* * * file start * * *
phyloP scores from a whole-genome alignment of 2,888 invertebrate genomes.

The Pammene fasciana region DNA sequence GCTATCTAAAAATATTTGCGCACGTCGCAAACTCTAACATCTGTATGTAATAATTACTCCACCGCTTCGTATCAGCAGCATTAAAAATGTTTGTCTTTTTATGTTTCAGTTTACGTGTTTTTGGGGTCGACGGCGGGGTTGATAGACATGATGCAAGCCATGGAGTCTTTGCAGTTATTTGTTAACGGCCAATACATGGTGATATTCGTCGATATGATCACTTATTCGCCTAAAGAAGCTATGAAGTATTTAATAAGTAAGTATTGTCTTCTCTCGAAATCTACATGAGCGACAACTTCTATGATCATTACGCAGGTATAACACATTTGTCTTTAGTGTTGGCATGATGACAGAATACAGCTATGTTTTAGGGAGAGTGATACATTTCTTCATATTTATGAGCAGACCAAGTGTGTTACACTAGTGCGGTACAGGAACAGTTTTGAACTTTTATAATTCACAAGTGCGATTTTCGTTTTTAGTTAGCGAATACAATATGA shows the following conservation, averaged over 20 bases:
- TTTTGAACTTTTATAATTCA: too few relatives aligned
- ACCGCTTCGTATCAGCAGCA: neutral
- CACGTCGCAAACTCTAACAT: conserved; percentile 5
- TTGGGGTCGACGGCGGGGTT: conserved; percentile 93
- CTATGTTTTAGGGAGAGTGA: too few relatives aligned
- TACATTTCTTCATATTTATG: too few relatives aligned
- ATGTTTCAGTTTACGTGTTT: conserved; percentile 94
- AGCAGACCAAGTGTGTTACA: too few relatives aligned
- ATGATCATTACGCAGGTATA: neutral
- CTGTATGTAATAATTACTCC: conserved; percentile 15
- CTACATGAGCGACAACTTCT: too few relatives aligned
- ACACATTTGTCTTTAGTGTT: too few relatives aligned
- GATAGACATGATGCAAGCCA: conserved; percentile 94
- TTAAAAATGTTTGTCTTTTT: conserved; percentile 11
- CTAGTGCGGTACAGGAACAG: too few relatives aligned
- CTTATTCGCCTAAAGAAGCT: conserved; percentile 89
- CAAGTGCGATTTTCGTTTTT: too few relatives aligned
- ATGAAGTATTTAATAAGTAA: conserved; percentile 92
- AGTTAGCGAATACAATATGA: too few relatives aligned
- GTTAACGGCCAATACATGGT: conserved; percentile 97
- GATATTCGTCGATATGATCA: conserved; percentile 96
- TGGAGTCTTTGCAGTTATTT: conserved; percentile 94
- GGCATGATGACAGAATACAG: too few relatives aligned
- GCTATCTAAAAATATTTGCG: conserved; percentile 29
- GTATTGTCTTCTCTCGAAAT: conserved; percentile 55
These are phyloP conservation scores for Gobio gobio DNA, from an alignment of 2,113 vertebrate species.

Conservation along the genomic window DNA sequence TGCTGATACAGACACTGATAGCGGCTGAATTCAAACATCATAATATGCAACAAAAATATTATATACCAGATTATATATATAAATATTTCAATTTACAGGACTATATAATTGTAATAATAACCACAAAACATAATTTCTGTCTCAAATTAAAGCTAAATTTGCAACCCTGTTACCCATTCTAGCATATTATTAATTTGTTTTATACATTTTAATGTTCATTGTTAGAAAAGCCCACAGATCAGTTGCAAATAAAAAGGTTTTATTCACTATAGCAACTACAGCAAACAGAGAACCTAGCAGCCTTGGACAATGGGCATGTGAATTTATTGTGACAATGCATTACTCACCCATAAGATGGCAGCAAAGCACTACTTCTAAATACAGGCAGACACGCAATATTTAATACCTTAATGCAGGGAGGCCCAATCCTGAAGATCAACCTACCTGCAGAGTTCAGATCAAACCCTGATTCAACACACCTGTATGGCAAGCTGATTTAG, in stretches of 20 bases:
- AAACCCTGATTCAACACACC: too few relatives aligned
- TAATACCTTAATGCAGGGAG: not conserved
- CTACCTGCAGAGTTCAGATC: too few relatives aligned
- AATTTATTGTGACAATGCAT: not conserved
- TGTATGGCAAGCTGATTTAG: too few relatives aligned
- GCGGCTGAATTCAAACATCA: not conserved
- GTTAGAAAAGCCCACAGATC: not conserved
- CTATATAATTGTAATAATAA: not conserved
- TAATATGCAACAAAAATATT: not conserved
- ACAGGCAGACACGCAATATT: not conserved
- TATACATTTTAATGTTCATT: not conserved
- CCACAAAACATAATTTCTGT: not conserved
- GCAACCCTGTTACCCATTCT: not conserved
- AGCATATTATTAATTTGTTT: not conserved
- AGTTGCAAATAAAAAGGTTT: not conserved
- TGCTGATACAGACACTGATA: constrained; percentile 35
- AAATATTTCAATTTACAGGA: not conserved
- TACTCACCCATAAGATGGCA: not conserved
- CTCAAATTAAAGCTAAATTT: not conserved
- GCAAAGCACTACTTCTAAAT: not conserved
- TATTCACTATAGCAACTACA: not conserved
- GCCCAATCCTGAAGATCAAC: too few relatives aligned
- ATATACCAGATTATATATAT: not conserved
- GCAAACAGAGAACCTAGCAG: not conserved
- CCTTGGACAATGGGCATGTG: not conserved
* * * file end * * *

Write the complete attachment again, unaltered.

phyloP scores from a whole-genome alignment of 2,888 invertebrate genomes.

The Pammene fasciana region DNA sequence GCTATCTAAAAATATTTGCGCACGTCGCAAACTCTAACATCTGTATGTAATAATTACTCCACCGCTTCGTATCAGCAGCATTAAAAATGTTTGTCTTTTTATGTTTCAGTTTACGTGTTTTTGGGGTCGACGGCGGGGTTGATAGACATGATGCAAGCCATGGAGTCTTTGCAGTTATTTGTTAACGGCCAATACATGGTGATATTCGTCGATATGATCACTTATTCGCCTAAAGAAGCTATGAAGTATTTAATAAGTAAGTATTGTCTTCTCTCGAAATCTACATGAGCGACAACTTCTATGATCATTACGCAGGTATAACACATTTGTCTTTAGTGTTGGCATGATGACAGAATACAGCTATGTTTTAGGGAGAGTGATACATTTCTTCATATTTATGAGCAGACCAAGTGTGTTACACTAGTGCGGTACAGGAACAGTTTTGAACTTTTATAATTCACAAGTGCGATTTTCGTTTTTAGTTAGCGAATACAATATGA shows the following conservation, averaged over 20 bases:
- TTTTGAACTTTTATAATTCA: too few relatives aligned
- ACCGCTTCGTATCAGCAGCA: neutral
- CACGTCGCAAACTCTAACAT: conserved; percentile 5
- TTGGGGTCGACGGCGGGGTT: conserved; percentile 93
- CTATGTTTTAGGGAGAGTGA: too few relatives aligned
- TACATTTCTTCATATTTATG: too few relatives aligned
- ATGTTTCAGTTTACGTGTTT: conserved; percentile 94
- AGCAGACCAAGTGTGTTACA: too few relatives aligned
- ATGATCATTACGCAGGTATA: neutral
- CTGTATGTAATAATTACTCC: conserved; percentile 15
- CTACATGAGCGACAACTTCT: too few relatives aligned
- ACACATTTGTCTTTAGTGTT: too few relatives aligned
- GATAGACATGATGCAAGCCA: conserved; percentile 94
- TTAAAAATGTTTGTCTTTTT: conserved; percentile 11
- CTAGTGCGGTACAGGAACAG: too few relatives aligned
- CTTATTCGCCTAAAGAAGCT: conserved; percentile 89
- CAAGTGCGATTTTCGTTTTT: too few relatives aligned
- ATGAAGTATTTAATAAGTAA: conserved; percentile 92
- AGTTAGCGAATACAATATGA: too few relatives aligned
- GTTAACGGCCAATACATGGT: conserved; percentile 97
- GATATTCGTCGATATGATCA: conserved; percentile 96
- TGGAGTCTTTGCAGTTATTT: conserved; percentile 94
- GGCATGATGACAGAATACAG: too few relatives aligned
- GCTATCTAAAAATATTTGCG: conserved; percentile 29
- GTATTGTCTTCTCTCGAAAT: conserved; percentile 55
These are phyloP conservation scores for Gobio gobio DNA, from an alignment of 2,113 vertebrate species.

Conservation along the genomic window DNA sequence TGCTGATACAGACACTGATAGCGGCTGAATTCAAACATCATAATATGCAACAAAAATATTATATACCAGATTATATATATAAATATTTCAATTTACAGGACTATATAATTGTAATAATAACCACAAAACATAATTTCTGTCTCAAATTAAAGCTAAATTTGCAACCCTGTTACCCATTCTAGCATATTATTAATTTGTTTTATACATTTTAATGTTCATTGTTAGAAAAGCCCACAGATCAGTTGCAAATAAAAAGGTTTTATTCACTATAGCAACTACAGCAAACAGAGAACCTAGCAGCCTTGGACAATGGGCATGTGAATTTATTGTGACAATGCATTACTCACCCATAAGATGGCAGCAAAGCACTACTTCTAAATACAGGCAGACACGCAATATTTAATACCTTAATGCAGGGAGGCCCAATCCTGAAGATCAACCTACCTGCAGAGTTCAGATCAAACCCTGATTCAACACACCTGTATGGCAAGCTGATTTAG, in stretches of 20 bases:
- AAACCCTGATTCAACACACC: too few relatives aligned
- TAATACCTTAATGCAGGGAG: not conserved
- CTACCTGCAGAGTTCAGATC: too few relatives aligned
- AATTTATTGTGACAATGCAT: not conserved
- TGTATGGCAAGCTGATTTAG: too few relatives aligned
- GCGGCTGAATTCAAACATCA: not conserved
- GTTAGAAAAGCCCACAGATC: not conserved
- CTATATAATTGTAATAATAA: not conserved
- TAATATGCAACAAAAATATT: not conserved
- ACAGGCAGACACGCAATATT: not conserved
- TATACATTTTAATGTTCATT: not conserved
- CCACAAAACATAATTTCTGT: not conserved
- GCAACCCTGTTACCCATTCT: not conserved
- AGCATATTATTAATTTGTTT: not conserved
- AGTTGCAAATAAAAAGGTTT: not conserved
- TGCTGATACAGACACTGATA: constrained; percentile 35
- AAATATTTCAATTTACAGGA: not conserved
- TACTCACCCATAAGATGGCA: not conserved
- CTCAAATTAAAGCTAAATTT: not conserved
- GCAAAGCACTACTTCTAAAT: not conserved
- TATTCACTATAGCAACTACA: not conserved
- GCCCAATCCTGAAGATCAAC: too few relatives aligned
- ATATACCAGATTATATATAT: not conserved
- GCAAACAGAGAACCTAGCAG: not conserved
- CCTTGGACAATGGGCATGTG: not conserved